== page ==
‘His lordship has been trying to persuade the Prime Minister himself to accept an invitation to visit Herr Hitler. He really believes there's a terrible misunderstanding on the Prime Minister's part concerning the present German regime.’

‘I cannot see what there is to object to in that, sir. His lordship has always striven to aid better understanding between nations.’

‘And that's not all, Stevens. At this very moment, unless I am very much mistaken, at this very moment, his lordship is discussing the idea of His Majesty himself visiting Herr Hitler. It's hardly a secret our new king has always been an enthusiast for the Nazis. Well, apparently he's now keen to accept Herr Hitler's invitation. At this very moment, Stevens, his lordship is doing what he can to remove Foreign Office objections to this appalling idea.’

‘I'm sorry, sir, but I cannot see that his lordship is doing anything other than that which is highest and noblest. He is doing what he can, after all, to ensure that peace will continue to prevail in Europe.’

‘Tell me, Stevens, aren't you struck by even the remote possibility that I am correct? Are you not, at least, curious about what I am saying?’

‘I'm sorry, sir, but I have to say that I have every trust in his lordship's good judgement.’

‘No one with good judgement could persist in believing anything Herr Hitler says after the Rhineland, Stevens. His lordship is out of his depth. Oh dear, now I've really offended you.’

‘Not at all, sir,’ I said, for I had risen on hearing the bell from the drawing room. ‘I appear to be required by the gentlemen. Please excuse me.’

In the drawing room, the air was thick with tobacco smoke. Indeed, the distinguished gentlemen continued to smoke their cigars, solemn expressions on their faces, not uttering a word, while his lordship instructed me to bring up a certain exceptionally fine bottle of port from the cellar.

At such a time of night, one's footsteps descending the back staircase are bound to be conspicuous and no doubt they were responsible for arousing Miss Kenton. For as I was making my way along the darkness of the corridor, the door to her parlour opened and she appeared at the threshold, illuminated by the light from within.

‘I am surprised to find you still down here, Miss Kenton,’ I said as I approached.

‘Mr Stevens, I was very foolish earlier on.’

‘Excuse me, Miss Kenton, but I have not time to talk just now.’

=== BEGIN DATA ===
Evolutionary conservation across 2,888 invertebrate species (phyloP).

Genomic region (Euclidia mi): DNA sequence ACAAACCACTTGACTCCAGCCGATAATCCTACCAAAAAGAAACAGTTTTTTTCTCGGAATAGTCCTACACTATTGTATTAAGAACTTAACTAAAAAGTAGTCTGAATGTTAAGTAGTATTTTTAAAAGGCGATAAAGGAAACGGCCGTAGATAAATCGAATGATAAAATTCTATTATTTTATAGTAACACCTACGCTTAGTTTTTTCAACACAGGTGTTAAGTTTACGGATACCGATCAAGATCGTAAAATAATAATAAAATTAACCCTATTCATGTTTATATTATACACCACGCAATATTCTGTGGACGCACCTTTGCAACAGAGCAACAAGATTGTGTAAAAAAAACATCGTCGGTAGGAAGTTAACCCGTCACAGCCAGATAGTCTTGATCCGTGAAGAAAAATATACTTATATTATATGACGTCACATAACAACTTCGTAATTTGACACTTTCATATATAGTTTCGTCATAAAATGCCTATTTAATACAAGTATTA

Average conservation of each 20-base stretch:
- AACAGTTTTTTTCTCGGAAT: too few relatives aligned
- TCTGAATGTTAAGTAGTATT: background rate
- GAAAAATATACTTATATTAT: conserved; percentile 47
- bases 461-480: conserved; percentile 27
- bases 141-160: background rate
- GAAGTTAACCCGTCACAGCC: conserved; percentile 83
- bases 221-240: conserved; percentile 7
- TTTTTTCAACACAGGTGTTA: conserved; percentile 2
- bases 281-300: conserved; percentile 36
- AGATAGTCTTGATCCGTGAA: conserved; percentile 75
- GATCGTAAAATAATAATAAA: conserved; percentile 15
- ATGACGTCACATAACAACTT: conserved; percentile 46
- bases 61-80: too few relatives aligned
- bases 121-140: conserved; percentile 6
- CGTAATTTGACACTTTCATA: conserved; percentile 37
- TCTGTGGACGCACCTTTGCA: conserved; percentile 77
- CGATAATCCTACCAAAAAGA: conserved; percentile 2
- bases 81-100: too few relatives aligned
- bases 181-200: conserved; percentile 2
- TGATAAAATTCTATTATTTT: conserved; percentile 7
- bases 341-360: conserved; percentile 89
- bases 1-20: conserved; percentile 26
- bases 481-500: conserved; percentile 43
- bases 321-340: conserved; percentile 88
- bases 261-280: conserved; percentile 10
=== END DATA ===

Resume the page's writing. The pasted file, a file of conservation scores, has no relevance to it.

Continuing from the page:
‘Mr Stevens, you mustn't take anything I said earlier to heart. I was simply being foolish.’

‘I have not taken anything you have said to heart, Miss Kenton. In fact, I cannot recall what it is you might be referring to. Events of great importance are unfolding upstairs and I can hardly stop to exchange pleasantries with you. I would suggest you retire for the night.’

With that I hurried on, and it was not until I had all but reached the kitchen doors that the darkness falling again in the corridor told me Miss Kenton had closed her parlour door.

It did not take me long to locate the bottle in question down in the cellar and to make the necessary preparations for its serving. It was, then, only a few minutes after my short encounter with Miss Kenton that I found myself walking down the corridor again on my return journey, this time bearing a tray. As I approached Miss Kenton's door, I saw from the light seeping around its edges that she was still within. And that was the moment, I am now sure, that has remained so persistently lodged in my memory – that moment as I paused in the dimness of the corridor, the tray in my hands, an ever-growing conviction mounting within me that just a few yards away, on the other side of that door, Miss Kenton was at that moment crying. As I recall, there was no real evidence to account for this conviction – I had certainly not heard any sounds of crying – and yet I remember being quite certain that were I to knock and enter, I would discover her in tears. I do not know how long I remained standing there; at the time it seemed a significant period, but in reality, I suspect, it was only a matter of a few seconds. For, of course, I was required to hurry upstairs to serve some of the most distinguished gentlemen of the land and I cannot imagine I would have delayed unduly.

When I returned to the drawing room, I saw that the gentlemen were still in a rather serious mood. Beyond this, however, I had little chance to gain any impression of the atmosphere, for no sooner had I entered than his lordship was taking the tray from me, saying: ‘Thank you, Stevens, I'll see to it. That'll be all.’

Crossing the hall again, I took up my usual position beneath the arch, and for the next hour or so, until, that is, the gentlemen finally departed, no event occurred which obliged me to move from my spot. Nevertheless, that hour I spent standing there has stayed very vividly in my mind throughout the years. At first, my mood was – I do not mind admitting it – somewhat downcast. But then as I continued to stand there, a curious thing began to take place; that is to say, a deep feeling of triumph started to well up within me. I cannot remember to what extent I analysed this feeling at the time, but today, looking back on it, it does not seem so difficult to account for. I had, after all, just come through an extremely trying evening, throughout which I had managed to preserve a ‘dignity in keeping with my position’ – and had done so, moreover, in a manner even my father might have been proud of. And there across the hall, behind the very doors upon which my gaze was then resting, within the very room where I had just executed my duties, the most powerful gentlemen of Europe were conferring over the fate of our continent. Who would doubt at that moment that I had indeed come as close to the great hub of things as any butler could wish? I would suppose, then, that as I stood there pondering the events of the evening – those that had unfolded and those still in the process of doing so – they appeared to me a sort of summary of all that I had come to achieve thus far in my life. I can see few other explanations for that sense of triumph I came to be uplifted by that night.